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Three Tigers, One Mountain: A Journey through the Bitter History and Current Con by Michael Booth



ISBN: 9781910702956 Category: Tag:


‘The next Bill Bryson’ (New York Times) explores international relations past and present between three East Asian countries – Japan South Korea and China – in this lively absorbing travelogue ‘Two tigers cannot share the same mountain’ – Chinese proverb China Korea and Japan are the neighbours who love to hate each other. But why? Europe has forgiven Germany’s war crimes why can’t Japan’s neighbours do likewise? To what extent do the ongoing state-level disputes about island ownership war history controversial shrines and statues missile systems and military escalation reflect how the people of these countries regard each other? They have so much to gain from amicable relations so why do they seem to be doing their level best to keep the fires of hatred burning? The Chinese Koreans and Japanese are more than neighbours they are siblings from a Confucian family. They share so much culturally from this ancient philosophy with its hierarchical bureaucratic legacy to rice-growing art architecture chopsticks noodles and much more which has been passed down from China over millennia. In turn China has modelled much of its recent industrial and economic strategy on Japan’s post-war manufacturing miracle and adores contemporary Korean popular culture. Yet still East Asia festers with a mutual animosity which frequently threatens to draw the world into a twenty-first-century war. In his previous international best-seller The Almost Nearly Perfect People Michael Booth set out to explore the Scandinavian tribes and what they think of each other. In this new book which blends popular anthropology history politics and travel the subjects are these Asian tigers that have endured occupation war and devastation to become among the richest most developed and powerful societies on Earth. In this deeply researched revealing book he sets off on a journey by car boat train and plane through all three countries ending up in a fourth Taiwan. Here he hopes to find a positive story but instead discovers the Taiwanese are not merely in conflict with the Chinese but they also harbour another less well-known but still bitter grudge towards an East Asian neighbour.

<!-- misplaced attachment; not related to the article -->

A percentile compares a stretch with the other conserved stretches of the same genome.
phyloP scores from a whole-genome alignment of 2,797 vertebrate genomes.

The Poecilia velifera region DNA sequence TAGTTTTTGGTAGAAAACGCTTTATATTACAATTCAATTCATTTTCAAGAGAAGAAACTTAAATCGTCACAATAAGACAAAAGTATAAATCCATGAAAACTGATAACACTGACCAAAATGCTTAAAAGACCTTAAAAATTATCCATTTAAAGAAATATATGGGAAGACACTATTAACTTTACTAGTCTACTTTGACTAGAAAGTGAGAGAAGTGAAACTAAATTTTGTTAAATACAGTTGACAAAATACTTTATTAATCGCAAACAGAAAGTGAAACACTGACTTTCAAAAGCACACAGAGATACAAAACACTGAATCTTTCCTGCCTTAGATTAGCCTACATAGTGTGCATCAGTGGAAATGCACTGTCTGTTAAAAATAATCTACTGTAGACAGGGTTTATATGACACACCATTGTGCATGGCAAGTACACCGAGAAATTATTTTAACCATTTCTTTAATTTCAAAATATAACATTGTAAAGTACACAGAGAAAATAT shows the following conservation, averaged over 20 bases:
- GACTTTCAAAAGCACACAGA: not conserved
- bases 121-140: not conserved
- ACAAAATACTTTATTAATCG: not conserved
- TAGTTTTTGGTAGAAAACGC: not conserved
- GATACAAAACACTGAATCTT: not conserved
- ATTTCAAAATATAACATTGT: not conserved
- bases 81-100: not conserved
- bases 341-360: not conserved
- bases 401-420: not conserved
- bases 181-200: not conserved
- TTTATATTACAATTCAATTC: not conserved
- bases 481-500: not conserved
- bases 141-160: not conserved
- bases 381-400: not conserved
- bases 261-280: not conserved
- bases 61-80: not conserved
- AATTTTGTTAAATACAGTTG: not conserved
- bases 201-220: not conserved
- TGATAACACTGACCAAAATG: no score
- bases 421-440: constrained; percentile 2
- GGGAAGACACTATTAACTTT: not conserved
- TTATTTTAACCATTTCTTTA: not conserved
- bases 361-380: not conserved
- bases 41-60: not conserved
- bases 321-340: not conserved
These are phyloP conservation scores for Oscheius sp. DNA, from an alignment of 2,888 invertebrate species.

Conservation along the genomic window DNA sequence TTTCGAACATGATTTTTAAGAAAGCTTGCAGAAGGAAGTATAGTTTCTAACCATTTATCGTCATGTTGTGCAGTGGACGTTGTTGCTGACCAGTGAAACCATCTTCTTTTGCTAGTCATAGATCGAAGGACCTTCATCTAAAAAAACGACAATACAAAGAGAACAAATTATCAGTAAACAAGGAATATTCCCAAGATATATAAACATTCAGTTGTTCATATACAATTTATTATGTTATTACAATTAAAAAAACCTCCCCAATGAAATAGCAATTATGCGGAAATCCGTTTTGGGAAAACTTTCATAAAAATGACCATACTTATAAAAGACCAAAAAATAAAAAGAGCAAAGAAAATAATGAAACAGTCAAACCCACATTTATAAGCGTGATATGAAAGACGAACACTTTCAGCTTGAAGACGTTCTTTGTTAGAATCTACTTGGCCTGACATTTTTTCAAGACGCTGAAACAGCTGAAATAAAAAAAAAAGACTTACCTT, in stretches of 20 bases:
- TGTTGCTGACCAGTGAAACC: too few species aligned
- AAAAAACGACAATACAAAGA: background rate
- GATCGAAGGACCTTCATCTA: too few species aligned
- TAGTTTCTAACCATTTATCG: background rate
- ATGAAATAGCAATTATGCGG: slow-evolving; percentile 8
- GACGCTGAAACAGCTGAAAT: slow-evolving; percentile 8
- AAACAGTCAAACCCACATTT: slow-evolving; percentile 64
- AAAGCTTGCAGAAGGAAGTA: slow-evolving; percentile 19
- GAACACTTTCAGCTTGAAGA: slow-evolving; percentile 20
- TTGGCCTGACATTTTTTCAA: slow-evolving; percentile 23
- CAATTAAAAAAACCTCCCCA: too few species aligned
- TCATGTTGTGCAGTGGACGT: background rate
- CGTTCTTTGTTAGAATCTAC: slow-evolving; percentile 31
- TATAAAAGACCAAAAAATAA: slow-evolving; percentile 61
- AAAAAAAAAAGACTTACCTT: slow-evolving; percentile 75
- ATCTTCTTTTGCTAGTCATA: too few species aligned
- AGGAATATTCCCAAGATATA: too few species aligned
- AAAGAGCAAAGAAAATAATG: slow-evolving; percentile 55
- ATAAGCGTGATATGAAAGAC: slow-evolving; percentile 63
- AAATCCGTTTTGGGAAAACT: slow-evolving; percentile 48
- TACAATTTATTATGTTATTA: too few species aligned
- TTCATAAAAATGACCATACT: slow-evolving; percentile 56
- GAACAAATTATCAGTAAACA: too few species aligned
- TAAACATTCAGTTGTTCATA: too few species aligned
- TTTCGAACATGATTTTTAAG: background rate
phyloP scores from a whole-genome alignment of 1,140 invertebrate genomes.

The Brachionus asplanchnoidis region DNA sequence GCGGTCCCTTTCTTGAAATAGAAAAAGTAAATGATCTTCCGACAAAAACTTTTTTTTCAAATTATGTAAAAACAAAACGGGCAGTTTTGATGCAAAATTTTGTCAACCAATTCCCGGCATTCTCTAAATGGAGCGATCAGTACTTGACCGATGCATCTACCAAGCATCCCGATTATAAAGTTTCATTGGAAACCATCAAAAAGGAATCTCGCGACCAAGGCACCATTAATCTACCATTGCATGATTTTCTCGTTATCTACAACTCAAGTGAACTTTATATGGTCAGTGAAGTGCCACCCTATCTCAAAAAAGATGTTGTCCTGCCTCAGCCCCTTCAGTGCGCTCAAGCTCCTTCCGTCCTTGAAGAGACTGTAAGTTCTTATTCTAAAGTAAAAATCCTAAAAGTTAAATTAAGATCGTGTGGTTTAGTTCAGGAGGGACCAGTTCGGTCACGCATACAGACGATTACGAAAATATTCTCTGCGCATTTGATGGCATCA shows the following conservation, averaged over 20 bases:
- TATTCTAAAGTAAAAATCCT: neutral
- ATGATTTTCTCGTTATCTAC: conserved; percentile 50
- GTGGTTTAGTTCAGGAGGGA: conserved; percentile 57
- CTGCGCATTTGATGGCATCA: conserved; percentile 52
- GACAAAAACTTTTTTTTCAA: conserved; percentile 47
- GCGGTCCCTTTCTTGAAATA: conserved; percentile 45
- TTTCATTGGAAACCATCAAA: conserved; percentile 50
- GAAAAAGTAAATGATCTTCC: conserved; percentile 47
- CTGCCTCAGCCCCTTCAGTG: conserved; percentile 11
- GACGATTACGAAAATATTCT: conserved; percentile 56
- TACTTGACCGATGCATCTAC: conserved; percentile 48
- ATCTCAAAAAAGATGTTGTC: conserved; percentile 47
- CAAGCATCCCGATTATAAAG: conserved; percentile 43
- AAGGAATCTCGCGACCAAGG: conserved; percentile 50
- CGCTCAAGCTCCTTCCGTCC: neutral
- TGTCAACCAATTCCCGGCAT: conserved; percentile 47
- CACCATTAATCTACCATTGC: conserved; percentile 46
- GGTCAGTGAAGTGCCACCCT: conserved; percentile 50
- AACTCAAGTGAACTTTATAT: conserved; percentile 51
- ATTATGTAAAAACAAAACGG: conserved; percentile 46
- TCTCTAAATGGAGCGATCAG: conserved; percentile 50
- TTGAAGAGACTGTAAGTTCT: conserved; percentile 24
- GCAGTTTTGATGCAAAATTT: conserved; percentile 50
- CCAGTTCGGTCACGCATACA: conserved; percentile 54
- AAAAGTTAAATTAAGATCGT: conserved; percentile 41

Additional information

Weight 479 g
Dimensions 234 × 153 × 27 mm
Attribute Value 1


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